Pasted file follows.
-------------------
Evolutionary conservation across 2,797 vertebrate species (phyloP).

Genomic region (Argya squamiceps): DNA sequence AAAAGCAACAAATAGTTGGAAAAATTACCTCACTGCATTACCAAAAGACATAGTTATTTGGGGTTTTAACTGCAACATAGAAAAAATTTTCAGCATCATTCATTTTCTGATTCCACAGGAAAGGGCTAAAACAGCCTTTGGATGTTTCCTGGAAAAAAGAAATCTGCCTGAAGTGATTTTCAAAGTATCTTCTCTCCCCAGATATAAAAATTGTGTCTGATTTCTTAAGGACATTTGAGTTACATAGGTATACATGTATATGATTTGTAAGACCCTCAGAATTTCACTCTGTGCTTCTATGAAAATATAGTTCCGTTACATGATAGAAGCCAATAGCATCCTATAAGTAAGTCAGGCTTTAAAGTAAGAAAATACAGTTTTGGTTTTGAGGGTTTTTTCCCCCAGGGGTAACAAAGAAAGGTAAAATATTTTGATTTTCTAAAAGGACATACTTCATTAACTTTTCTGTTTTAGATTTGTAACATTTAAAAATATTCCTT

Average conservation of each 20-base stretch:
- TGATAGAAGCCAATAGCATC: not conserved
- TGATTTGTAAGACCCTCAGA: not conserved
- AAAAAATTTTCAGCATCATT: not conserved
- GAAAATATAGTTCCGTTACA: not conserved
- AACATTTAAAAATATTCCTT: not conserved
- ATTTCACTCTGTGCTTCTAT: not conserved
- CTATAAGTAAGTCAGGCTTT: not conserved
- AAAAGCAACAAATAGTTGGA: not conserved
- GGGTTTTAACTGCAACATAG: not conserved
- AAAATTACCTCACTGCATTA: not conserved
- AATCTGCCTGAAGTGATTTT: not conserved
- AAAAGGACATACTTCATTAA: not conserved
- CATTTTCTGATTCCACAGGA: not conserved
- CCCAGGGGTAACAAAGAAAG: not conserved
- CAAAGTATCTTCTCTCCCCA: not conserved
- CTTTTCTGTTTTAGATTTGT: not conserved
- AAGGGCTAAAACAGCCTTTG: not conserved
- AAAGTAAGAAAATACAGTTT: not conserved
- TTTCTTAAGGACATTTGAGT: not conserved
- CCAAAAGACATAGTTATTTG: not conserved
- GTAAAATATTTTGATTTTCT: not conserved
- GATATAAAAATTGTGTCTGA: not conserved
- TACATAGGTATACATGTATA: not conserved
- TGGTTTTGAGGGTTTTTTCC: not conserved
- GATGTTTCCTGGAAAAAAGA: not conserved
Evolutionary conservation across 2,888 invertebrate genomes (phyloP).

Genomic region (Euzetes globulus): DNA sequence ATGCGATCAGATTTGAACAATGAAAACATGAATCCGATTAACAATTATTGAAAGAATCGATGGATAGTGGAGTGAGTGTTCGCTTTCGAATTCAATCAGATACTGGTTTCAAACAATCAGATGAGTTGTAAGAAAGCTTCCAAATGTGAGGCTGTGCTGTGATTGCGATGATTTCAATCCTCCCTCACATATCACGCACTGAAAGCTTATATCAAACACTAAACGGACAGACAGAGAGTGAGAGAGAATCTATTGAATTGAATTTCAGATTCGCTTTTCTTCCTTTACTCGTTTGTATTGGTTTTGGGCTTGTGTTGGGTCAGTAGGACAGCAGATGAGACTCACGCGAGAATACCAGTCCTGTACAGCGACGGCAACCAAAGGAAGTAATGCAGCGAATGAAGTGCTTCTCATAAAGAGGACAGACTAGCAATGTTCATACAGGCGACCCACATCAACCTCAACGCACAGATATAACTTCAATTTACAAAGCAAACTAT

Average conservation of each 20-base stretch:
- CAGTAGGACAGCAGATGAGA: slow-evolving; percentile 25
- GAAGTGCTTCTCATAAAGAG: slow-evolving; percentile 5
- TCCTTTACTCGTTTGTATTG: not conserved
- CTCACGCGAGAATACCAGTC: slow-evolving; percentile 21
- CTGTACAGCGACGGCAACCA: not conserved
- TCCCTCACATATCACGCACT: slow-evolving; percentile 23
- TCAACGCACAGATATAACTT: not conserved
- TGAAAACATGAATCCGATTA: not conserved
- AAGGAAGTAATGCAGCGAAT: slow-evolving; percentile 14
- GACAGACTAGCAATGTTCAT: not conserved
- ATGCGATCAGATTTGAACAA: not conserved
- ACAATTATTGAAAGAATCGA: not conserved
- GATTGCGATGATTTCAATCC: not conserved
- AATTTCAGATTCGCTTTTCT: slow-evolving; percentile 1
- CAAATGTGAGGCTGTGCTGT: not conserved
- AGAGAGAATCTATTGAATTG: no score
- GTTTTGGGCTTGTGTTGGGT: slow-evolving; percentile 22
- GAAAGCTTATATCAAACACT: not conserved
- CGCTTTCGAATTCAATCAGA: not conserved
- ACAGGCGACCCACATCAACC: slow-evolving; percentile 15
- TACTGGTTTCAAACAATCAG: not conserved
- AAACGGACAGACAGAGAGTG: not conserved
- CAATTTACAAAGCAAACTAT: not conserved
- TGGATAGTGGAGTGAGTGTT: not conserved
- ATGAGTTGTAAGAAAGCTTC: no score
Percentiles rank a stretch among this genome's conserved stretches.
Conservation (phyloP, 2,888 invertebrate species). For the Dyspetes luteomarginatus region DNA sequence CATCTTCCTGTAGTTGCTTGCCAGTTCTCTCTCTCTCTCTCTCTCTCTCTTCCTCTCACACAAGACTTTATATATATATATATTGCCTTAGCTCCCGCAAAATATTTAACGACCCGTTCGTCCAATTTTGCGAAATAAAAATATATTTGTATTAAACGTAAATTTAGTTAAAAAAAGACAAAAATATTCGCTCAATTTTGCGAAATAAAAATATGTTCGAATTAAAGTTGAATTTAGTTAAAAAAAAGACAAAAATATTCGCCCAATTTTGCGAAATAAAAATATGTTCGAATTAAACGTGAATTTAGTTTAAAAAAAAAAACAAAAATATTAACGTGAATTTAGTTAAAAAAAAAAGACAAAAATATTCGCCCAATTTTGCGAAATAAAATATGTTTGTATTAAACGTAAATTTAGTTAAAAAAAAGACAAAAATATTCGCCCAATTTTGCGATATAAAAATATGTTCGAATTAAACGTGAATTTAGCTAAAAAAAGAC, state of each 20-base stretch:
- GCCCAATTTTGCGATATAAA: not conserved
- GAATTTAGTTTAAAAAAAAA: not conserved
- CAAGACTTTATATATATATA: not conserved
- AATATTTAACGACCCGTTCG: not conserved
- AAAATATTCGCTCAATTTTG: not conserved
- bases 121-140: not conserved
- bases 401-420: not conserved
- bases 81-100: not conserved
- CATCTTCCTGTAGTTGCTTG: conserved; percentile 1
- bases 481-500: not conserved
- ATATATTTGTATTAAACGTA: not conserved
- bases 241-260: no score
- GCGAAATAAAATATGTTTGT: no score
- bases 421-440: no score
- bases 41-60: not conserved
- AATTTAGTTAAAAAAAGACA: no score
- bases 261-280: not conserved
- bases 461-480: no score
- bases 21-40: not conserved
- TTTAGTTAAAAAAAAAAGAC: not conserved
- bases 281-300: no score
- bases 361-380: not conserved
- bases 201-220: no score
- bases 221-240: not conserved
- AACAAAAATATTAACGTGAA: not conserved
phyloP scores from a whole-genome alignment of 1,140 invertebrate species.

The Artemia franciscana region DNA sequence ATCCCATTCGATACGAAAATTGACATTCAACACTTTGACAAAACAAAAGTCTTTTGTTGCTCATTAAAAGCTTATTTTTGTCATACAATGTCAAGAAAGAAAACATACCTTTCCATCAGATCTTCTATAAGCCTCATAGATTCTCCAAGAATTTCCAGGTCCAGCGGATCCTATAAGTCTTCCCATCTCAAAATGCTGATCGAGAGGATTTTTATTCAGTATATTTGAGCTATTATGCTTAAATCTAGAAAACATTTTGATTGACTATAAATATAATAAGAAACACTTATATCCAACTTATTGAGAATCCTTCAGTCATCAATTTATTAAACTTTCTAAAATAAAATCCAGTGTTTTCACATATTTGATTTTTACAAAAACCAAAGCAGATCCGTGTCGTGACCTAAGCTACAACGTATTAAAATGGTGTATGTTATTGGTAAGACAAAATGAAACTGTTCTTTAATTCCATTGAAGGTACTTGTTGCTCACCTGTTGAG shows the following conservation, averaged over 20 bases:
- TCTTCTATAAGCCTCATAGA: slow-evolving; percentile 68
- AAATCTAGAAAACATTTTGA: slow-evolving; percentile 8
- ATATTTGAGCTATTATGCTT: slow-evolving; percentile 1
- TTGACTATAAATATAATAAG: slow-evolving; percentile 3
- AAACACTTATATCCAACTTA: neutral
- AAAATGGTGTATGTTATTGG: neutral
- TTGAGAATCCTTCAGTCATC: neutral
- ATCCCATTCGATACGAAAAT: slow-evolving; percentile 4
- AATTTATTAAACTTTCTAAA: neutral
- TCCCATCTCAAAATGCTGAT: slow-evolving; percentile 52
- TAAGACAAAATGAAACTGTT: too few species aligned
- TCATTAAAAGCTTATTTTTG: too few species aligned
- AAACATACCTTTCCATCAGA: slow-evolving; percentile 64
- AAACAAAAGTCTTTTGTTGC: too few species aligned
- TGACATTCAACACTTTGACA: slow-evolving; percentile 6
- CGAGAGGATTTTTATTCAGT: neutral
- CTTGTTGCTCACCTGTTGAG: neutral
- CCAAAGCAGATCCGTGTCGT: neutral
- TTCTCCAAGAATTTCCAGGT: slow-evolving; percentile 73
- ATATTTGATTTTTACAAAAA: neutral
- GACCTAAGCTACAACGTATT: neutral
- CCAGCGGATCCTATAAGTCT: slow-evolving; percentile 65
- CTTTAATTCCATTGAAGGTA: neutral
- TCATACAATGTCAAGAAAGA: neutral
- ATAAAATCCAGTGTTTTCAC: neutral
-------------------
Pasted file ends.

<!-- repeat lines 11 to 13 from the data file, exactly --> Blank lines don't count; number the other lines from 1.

- AAAAGCAACAAATAGTTGGA: not conserved
- GGGTTTTAACTGCAACATAG: not conserved
- AAAATTACCTCACTGCATTA: not conserved